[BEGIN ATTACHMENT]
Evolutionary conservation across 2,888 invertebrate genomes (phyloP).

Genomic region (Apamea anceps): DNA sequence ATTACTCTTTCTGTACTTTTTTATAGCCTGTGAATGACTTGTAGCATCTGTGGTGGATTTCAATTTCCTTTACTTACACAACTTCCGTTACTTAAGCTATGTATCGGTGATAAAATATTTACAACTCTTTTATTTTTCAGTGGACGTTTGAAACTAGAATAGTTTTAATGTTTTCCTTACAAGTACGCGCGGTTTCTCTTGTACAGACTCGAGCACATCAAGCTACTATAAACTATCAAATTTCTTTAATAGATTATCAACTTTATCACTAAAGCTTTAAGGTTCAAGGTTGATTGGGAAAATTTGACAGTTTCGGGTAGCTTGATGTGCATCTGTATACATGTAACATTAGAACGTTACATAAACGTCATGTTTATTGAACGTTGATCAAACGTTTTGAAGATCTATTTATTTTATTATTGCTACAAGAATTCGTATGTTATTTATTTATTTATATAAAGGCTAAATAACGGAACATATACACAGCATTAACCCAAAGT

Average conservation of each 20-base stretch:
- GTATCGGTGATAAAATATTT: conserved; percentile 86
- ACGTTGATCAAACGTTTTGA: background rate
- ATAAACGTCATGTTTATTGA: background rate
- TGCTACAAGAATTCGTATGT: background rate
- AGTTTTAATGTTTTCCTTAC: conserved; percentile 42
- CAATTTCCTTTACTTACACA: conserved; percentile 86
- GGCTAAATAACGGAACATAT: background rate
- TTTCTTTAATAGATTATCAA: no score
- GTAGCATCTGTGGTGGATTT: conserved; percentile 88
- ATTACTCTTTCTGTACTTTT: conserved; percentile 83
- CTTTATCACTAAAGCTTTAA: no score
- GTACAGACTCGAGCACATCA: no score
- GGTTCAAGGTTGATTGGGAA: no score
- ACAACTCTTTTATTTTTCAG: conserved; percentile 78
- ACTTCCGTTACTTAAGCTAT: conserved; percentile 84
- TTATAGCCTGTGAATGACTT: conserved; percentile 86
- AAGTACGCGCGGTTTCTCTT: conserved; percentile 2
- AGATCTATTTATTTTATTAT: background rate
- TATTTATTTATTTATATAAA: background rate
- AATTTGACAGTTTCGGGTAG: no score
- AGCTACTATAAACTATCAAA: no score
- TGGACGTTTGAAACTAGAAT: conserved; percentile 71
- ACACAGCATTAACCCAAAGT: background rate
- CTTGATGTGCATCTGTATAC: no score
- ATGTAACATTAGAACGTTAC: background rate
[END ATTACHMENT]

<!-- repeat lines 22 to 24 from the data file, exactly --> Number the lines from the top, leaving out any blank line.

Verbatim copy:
- TATTTATTTATTTATATAAA: background rate
- AATTTGACAGTTTCGGGTAG: no score
- AGCTACTATAAACTATCAAA: no score